1. Solidarity: Facing an enormously challenging and hostile environment where many employers won’t bargain in good faith it remains true that when workers don’t show solidarity and bargain collectively the only winners are the employers.
2. Support organising: Holding training sessions to impart to members the rationale behind their union resources sometimes being spent elsewhere on other workers demonstrates the importance of increasing union density and how it affects them.
3. Grass roots political action: Unions no longer simply funnel resources into a democrat campaign but have built their own political action efforts to mobilise their own members to talk to voters. Candidates are vetted to determine how closely their political goals align with union growth and are expected to campaign actively in favour of jobs.
4. Economic development: Trade union leaders rarely come to the table regarding the investment of public money. Investing in employment and the right to organise need to be core economic standards.
5. Labour community ties: The labour movement must integrate more into the community so natural link is made and mutual assistance can be relied upon for greater leverage. For the AFL-CIO the greatest link has been made with churches.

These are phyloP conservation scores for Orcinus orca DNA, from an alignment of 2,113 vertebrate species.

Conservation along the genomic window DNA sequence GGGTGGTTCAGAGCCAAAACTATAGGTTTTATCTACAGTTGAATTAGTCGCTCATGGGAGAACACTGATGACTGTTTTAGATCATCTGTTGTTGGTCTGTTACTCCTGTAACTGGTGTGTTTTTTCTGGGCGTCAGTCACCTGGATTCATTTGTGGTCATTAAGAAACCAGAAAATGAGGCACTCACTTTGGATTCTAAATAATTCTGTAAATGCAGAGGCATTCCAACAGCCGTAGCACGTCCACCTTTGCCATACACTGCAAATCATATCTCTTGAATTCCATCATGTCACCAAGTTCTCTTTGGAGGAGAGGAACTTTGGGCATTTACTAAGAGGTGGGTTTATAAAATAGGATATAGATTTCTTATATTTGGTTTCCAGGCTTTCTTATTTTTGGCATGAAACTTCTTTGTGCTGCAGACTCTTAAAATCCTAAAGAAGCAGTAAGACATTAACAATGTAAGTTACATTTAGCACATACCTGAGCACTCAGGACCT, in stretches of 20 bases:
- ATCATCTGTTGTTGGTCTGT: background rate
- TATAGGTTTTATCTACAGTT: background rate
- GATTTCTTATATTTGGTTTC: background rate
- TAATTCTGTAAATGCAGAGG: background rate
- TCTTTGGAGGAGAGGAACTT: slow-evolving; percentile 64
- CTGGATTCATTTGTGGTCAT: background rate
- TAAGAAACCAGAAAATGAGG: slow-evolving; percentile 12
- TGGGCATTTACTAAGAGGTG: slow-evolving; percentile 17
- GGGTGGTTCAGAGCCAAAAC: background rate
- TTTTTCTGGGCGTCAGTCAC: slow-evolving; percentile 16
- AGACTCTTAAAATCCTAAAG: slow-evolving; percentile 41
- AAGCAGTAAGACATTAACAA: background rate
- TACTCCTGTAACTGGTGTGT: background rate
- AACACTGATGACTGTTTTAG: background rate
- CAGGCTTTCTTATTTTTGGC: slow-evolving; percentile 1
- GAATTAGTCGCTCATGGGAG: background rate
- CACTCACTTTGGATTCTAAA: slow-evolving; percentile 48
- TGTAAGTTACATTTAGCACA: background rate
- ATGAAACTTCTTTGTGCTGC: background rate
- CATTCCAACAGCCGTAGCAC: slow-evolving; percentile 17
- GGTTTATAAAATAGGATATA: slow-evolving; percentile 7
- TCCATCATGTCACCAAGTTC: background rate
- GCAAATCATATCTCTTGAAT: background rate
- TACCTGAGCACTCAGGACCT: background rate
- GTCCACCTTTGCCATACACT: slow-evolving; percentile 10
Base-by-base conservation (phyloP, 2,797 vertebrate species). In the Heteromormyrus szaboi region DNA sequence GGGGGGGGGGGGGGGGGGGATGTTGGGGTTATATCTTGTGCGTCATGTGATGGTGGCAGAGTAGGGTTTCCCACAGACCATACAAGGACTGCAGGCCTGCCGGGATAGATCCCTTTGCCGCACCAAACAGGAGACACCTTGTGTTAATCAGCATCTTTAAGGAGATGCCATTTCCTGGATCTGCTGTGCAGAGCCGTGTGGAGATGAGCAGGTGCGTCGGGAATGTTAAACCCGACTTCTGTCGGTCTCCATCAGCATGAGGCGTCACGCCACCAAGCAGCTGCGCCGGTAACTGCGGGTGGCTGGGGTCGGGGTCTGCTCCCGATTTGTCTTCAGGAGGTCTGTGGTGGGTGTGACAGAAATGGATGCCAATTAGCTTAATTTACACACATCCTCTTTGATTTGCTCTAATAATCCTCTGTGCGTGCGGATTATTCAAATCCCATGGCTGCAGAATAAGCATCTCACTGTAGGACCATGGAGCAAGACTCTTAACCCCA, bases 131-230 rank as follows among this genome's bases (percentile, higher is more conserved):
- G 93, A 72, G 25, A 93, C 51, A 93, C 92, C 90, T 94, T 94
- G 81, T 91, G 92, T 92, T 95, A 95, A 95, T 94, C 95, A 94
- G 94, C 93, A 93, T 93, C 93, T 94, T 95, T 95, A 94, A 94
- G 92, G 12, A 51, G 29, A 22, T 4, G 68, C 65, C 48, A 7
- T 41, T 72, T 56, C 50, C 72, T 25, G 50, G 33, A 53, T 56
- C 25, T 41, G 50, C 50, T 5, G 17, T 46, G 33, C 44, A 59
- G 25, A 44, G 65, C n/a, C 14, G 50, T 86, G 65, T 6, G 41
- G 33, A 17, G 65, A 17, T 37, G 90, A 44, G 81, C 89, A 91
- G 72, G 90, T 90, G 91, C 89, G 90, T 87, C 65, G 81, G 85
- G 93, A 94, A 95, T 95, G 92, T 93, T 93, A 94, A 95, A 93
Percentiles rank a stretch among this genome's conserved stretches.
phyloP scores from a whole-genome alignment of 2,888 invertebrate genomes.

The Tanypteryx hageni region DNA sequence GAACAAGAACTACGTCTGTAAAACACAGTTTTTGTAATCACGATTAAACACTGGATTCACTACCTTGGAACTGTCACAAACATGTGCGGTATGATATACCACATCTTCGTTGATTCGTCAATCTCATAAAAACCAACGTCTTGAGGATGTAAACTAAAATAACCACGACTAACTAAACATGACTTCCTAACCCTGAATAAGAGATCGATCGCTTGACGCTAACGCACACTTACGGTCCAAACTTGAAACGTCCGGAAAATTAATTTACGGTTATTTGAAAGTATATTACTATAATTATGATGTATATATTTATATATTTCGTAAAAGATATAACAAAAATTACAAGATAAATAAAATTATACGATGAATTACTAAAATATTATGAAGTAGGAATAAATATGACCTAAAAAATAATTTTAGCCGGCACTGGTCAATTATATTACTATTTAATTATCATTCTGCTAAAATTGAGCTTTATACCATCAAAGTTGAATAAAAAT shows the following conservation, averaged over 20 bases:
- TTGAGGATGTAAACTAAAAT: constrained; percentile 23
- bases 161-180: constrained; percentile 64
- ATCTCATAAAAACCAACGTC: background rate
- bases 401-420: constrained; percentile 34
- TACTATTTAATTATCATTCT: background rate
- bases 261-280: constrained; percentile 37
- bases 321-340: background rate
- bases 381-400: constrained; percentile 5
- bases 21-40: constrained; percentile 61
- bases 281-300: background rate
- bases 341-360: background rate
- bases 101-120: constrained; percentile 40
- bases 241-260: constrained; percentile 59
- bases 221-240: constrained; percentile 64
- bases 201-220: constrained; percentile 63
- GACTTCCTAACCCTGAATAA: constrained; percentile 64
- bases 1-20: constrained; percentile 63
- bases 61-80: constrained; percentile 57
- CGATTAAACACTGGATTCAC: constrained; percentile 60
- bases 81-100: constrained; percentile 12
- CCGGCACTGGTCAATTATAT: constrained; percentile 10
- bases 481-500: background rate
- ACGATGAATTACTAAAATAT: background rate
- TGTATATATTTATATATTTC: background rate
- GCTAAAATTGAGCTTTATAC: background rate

6. Leadership development: Investing in the capacity of union leaders to develop strategic plans to execute the union agenda is crucial. Achieving diversity within ranks is also imperative at a local level.
Helga Svensen, Assistant Secretary, ASU MEU Private Sector Vic Branch
Helga was elected Assistant Secretary in May and recently led a home blitz campaign to organise Foxtel workers in the Tullamarine area. Foxtel has a call centre of 600 with 100 in administrative support. Issues for workers include OHS, rostering inflexibility, monitoring, difficulty getting annual leave, and targets being altered to increase the degree of difficulty in achieving favourable pay/performance reviews.
The home blitz resulted in over half of the contacts agreeing to sign a postcard calling for the establishment of a workplace consultative committee and over a third volunteering to participate in future activities.
1. What were the main objectives of the campaign?
We wanted to approach workers in the safety of their home environment where they were free from the distractions of work and being observed by the employer. It enabled us to assess the priority issues for workers as well as identify potential activists and secure their commitment for future activity.
2. How did you go about it?
We obtained staff lists and conducted house visits with a sample of workers prior to the blitz. Key activists were contacted and meetings took place in the workplace introducing workers to the union. The home blitz also provided an opportunity for the fifty organisers from unions including MEAA, AEU, NUW, HSUA, FSU, NSW LC and Finsec to network and share new organising opportunities.
3. What did you learn from the campaign?
We talk about Foxtel in a positive manner because while young people understand the benefits of collectivity they do not respond to criticism of their employer. For these people working at Foxtel is either temporary or it suits their lifestyle as workers get free Foxtel services.